Aetna considers contact dissolution (also known as direct solvent dissolution or litholysis) experimental and investigational for the treatment of gallstones because none of the agents used for contact dissolution -- ethyl propionate, isopropyl acetate, methyl tertiary butyl ether -- has been approved by the U.S. Food and Drug Administration for this indication and the safety and effectiveness of this practice has not been established.Background
Gallstone (cholelithiasis) is a common disease in this country and is associated with significant morbidity. Open and laparoscopic cholecystectomy remains the mainstay in the methods of treating patients with symptomatic disease. For selected patients, non-invasive treatment such as Actigall (ursodiol) therapy may be appropriate. Contact dissolution by means of ethyl propionate (EP), isopropyl acetate (IA), or methyl tertiary butyl ether (MTBE), has also been used in high-risk patients such as the elderly, patients who are too ill to undergo surgery, and individuals with idiosyncratic reactions to anesthesia.
In contact dissolution of gallstones, the solvent is usually introduced through a percutaneous trans-hepatic catheter into the gallbladder. A catheter is inserted through a small needle puncture into the gallbladder under fluoroscopic or ultrasonographic guidance. The catheter is then connected to a computerized peristaltic pump that delivers small amounts of solvent continuously to slowly dissolve the stones and removes any remaining stone fragments. Gallstones can usually be cleared in hours to days. Care must be taken to limit the time of contact between instillation and drainage to avoid discharge of this potentially toxic agent into the bile duct or the duodenum. Failure to do so may result in transient abdominal pain and duodenitis.
There is a significant risk of complications with contact dissolution of gallstones. As one commentator noted, "none [of the several contact solvents available] is a simple, safe, and effective method of treating gallstones" (Lee, 1999). Complications of use of contact solvents include those caused by the percutaneous puncture procedure and side effects if the solvent drains into the duodenum (e.g., hemolytic anemia, erosive or hemorrhagic duodenitis, aspiration pneumonia, and somnolence).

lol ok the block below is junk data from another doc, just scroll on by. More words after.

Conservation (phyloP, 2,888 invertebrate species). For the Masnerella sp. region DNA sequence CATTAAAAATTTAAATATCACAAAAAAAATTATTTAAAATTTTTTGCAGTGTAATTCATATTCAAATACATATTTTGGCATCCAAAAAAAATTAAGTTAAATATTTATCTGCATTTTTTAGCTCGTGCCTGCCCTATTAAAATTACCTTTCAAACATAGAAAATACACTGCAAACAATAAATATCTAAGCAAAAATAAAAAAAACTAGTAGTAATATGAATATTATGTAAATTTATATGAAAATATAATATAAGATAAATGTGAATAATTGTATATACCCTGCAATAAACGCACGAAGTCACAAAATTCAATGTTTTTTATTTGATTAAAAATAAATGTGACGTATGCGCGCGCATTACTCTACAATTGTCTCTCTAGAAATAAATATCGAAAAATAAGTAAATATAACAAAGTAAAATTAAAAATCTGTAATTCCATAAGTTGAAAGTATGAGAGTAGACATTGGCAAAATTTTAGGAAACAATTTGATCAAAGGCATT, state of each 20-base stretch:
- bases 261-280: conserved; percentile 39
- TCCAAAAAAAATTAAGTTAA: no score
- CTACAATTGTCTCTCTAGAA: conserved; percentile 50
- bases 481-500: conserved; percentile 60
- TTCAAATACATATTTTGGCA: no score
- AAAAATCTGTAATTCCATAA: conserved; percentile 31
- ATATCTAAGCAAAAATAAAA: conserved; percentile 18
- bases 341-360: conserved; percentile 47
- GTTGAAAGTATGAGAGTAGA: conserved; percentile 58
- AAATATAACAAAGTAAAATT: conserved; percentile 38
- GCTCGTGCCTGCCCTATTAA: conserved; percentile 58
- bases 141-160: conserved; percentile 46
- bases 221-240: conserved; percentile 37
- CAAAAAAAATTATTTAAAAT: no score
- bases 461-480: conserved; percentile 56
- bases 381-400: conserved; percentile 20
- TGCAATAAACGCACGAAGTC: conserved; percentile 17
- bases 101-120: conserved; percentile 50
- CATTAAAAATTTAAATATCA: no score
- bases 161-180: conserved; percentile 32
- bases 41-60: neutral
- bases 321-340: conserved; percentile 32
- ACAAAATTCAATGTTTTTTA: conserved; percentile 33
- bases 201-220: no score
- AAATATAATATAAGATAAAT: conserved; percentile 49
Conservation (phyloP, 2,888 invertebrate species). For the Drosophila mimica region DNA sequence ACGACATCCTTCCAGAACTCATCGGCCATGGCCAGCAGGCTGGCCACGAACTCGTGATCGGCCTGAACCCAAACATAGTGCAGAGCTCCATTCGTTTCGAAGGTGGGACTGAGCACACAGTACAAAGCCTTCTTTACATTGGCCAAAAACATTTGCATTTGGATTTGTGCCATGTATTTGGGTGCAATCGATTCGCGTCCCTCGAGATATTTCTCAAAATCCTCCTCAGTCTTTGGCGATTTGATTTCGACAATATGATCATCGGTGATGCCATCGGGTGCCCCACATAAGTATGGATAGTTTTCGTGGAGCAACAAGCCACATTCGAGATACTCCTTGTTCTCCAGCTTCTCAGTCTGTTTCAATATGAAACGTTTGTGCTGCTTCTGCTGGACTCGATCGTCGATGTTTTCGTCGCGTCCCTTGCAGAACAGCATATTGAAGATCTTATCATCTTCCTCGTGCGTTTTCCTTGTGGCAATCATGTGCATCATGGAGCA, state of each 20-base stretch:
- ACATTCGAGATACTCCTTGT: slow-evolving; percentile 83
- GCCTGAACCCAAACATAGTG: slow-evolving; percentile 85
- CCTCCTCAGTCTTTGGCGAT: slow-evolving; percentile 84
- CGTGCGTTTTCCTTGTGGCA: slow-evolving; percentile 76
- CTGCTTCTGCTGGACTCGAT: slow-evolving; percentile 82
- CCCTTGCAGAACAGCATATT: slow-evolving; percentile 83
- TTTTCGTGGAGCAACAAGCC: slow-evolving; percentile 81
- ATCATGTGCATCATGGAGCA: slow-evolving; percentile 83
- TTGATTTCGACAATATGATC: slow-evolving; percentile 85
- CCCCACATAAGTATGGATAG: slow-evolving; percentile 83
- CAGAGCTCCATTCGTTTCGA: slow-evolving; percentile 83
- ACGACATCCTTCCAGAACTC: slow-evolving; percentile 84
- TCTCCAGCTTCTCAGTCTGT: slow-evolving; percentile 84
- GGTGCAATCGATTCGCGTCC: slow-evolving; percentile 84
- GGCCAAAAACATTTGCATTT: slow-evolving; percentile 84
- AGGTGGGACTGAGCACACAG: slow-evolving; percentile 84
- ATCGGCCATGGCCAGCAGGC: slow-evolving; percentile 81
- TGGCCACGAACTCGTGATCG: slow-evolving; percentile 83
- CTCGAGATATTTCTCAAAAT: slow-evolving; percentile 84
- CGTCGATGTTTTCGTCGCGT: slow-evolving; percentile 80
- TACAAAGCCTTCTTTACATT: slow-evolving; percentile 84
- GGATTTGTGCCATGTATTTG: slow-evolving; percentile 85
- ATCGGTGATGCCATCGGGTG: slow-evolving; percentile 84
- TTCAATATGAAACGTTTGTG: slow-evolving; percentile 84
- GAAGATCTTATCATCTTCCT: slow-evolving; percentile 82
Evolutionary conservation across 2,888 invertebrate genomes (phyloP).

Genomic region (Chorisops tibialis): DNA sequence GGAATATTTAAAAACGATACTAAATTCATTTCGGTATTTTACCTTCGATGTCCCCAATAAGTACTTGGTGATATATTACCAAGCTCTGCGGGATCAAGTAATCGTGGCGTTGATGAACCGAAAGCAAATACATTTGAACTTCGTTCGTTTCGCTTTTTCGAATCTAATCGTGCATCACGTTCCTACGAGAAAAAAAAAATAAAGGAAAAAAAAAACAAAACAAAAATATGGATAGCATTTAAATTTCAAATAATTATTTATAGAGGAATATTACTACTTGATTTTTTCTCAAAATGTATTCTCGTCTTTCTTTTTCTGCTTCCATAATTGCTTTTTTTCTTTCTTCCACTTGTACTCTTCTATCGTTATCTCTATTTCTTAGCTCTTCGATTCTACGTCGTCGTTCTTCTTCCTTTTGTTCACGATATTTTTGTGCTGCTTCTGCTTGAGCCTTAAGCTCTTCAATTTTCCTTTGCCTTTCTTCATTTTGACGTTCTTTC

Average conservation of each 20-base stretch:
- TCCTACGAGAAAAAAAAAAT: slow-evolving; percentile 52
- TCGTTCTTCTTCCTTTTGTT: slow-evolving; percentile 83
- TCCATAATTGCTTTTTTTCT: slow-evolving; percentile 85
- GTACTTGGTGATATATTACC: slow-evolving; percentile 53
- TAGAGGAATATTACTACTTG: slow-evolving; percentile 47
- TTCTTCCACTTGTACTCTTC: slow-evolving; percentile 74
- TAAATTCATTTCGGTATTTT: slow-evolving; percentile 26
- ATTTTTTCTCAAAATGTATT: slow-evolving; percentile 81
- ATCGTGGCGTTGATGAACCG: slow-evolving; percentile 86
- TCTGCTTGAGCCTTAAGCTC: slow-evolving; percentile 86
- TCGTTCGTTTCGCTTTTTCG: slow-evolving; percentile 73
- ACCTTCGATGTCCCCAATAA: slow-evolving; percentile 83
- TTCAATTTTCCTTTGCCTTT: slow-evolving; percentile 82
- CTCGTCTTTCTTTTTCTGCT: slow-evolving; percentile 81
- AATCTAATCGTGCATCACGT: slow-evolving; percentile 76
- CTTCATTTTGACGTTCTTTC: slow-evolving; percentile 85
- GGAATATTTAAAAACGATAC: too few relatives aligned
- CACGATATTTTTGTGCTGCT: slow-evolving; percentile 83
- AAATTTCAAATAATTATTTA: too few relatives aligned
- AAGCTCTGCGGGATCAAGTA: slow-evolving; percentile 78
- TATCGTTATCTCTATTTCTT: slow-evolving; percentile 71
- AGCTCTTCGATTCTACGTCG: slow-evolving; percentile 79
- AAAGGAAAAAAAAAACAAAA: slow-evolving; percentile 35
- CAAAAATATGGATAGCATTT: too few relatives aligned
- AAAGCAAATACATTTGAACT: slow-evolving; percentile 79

Although there is preliminary evidence that contact dissolution is effective in treating cholesterol gallstones, this is considered an investigational procedure. None of the agents used (EP, IA, and MTBE) has been approved by the Food and Drug Adminsitration for the treatment of gallstones. As one authority commented regarding direct contact dissolution of gallstones, "this investigational therapy has not gained sufficient acceptance" and, with the introduction of laparoscopic cholecystectomy, contact dissolution has been "practically abandoned" (Paumgartner, 1998). In a review on cholesterol gallstone disease, Portincasa et al (2006) stated that the "contact" method for stone dissolution by MTBE via percutaneous puncture of the gallbladder or extracorporeal shockwave lithotripsy have been abandoned.
|CPT Codes / HCPCS Codes / ICD-10 Codes|
|Information in the [brackets] below has been added for clarification purposes.  Codes requiring a 7th character are represented by "+":|
|ICD-10 codes will become effective as of October 1, 2015:|
|There are no specific codes for contact dissolution of gallstones:|
|ICD-10 codes not covered for indications listed in the CPB:|
|K80.00 - K80.81||Cholelithiasis|